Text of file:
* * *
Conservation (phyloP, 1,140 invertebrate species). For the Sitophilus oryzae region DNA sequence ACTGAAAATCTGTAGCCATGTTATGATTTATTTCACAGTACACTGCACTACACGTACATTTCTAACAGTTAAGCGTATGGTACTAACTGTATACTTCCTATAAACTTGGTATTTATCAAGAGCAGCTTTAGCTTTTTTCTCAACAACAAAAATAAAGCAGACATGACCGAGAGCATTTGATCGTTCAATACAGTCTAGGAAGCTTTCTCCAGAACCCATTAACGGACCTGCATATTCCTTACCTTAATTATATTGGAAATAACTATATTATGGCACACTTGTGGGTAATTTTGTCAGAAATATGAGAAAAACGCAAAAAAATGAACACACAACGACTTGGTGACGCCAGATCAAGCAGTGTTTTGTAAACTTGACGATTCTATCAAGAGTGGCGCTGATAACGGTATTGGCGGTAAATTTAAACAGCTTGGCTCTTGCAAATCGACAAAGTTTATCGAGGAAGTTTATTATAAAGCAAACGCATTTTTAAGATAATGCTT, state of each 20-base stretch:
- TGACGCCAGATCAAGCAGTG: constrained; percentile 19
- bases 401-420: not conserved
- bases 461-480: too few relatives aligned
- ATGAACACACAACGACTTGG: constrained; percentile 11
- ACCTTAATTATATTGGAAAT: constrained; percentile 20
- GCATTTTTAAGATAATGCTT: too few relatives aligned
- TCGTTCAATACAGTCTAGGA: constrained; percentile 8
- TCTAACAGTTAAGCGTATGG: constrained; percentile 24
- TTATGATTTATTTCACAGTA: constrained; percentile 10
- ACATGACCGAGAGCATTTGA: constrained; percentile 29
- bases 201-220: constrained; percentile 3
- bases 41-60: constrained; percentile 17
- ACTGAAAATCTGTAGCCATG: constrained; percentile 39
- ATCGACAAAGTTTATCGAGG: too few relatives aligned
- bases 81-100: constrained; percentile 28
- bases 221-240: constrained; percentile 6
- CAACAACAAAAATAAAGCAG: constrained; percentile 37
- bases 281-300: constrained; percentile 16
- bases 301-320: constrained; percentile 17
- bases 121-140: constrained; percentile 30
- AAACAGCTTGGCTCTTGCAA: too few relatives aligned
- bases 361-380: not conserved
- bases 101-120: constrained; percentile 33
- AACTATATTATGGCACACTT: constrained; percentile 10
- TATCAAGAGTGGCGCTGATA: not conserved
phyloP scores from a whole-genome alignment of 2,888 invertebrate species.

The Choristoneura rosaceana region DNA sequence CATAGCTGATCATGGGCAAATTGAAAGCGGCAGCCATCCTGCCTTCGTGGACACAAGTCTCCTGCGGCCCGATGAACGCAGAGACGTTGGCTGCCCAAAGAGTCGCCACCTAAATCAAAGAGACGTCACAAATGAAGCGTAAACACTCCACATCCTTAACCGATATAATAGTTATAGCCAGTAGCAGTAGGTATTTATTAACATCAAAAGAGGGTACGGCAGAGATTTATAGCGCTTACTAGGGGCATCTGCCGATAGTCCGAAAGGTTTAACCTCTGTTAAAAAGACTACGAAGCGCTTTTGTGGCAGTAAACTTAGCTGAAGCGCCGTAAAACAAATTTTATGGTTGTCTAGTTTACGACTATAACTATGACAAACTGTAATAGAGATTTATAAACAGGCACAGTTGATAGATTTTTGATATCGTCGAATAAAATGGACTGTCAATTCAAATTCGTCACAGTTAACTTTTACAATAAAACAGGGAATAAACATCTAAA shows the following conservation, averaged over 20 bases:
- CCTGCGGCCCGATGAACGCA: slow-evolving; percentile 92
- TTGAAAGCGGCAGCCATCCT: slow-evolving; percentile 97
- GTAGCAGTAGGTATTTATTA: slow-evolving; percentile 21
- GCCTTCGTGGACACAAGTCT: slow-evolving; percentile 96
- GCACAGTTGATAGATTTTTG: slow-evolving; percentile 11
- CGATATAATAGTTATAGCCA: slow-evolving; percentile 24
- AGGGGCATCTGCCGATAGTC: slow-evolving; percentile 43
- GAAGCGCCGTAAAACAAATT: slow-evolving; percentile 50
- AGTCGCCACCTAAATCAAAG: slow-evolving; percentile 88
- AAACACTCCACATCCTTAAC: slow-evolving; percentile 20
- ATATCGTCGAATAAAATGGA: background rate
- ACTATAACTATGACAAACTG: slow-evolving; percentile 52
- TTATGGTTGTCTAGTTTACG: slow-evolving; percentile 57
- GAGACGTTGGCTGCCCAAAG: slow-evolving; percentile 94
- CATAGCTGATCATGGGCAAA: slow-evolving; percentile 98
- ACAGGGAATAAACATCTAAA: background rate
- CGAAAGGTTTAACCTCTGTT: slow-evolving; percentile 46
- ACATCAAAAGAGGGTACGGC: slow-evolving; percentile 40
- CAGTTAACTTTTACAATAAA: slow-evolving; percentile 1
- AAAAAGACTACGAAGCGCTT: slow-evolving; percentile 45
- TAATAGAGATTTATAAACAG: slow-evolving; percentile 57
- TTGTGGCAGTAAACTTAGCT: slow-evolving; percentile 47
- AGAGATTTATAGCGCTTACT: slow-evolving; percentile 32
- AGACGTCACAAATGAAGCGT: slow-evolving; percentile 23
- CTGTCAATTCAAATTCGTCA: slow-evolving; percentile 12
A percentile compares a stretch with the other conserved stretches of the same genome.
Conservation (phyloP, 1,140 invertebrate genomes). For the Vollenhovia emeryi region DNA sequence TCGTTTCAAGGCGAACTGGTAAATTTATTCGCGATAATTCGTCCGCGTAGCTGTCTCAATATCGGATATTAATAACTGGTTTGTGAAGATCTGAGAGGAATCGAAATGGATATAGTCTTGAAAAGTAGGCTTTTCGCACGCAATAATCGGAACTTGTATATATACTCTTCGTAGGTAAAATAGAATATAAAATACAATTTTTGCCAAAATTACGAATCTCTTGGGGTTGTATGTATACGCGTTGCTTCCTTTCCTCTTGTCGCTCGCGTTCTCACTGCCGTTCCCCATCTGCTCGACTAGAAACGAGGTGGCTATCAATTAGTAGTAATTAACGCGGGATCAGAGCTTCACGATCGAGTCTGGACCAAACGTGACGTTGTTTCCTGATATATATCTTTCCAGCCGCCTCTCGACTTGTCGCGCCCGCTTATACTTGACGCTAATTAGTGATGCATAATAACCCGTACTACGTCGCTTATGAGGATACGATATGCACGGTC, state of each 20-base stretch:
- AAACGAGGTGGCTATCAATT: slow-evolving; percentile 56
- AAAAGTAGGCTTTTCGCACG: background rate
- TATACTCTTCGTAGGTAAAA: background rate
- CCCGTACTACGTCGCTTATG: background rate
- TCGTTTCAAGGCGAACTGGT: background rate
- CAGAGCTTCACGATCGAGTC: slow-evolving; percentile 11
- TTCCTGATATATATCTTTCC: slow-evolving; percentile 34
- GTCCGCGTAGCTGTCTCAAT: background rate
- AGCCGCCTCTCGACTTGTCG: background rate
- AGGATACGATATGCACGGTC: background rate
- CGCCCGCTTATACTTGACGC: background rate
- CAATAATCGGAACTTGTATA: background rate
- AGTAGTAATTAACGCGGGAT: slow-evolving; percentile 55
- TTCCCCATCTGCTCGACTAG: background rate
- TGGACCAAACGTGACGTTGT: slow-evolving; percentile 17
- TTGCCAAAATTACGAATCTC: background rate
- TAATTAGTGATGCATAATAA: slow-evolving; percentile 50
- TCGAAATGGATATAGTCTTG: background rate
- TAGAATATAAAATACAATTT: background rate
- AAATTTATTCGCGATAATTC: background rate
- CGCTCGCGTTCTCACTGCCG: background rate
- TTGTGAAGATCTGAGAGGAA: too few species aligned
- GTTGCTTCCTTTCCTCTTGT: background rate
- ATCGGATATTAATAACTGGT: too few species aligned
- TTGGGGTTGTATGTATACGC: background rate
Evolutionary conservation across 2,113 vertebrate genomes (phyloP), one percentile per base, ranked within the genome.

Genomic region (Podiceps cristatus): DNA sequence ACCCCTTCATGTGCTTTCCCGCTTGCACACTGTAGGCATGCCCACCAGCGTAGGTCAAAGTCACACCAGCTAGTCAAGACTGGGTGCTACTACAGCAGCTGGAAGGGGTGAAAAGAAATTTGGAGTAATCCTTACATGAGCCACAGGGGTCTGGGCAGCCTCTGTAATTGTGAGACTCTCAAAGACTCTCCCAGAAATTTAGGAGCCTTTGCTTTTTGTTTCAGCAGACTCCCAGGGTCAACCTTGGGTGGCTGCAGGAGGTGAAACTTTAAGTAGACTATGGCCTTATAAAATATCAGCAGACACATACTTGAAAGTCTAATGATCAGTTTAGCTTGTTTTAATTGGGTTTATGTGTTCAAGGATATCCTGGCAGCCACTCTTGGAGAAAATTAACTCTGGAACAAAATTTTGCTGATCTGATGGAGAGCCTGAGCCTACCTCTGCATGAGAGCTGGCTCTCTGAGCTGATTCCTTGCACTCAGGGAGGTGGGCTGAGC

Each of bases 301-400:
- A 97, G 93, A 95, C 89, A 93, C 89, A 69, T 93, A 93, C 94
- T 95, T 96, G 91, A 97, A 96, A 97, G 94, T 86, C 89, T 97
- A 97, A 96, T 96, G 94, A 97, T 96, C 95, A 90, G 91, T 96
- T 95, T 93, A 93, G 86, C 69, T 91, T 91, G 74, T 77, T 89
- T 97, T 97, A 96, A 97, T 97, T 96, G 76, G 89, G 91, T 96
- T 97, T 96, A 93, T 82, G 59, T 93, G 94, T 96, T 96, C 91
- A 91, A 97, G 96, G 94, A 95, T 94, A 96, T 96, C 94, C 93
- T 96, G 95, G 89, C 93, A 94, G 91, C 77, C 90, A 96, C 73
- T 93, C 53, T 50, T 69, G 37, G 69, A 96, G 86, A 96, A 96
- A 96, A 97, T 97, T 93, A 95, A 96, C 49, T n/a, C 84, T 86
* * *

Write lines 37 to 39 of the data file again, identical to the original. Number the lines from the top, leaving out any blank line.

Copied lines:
- AGTCGCCACCTAAATCAAAG: slow-evolving; percentile 88
- AAACACTCCACATCCTTAAC: slow-evolving; percentile 20
- ATATCGTCGAATAAAATGGA: background rate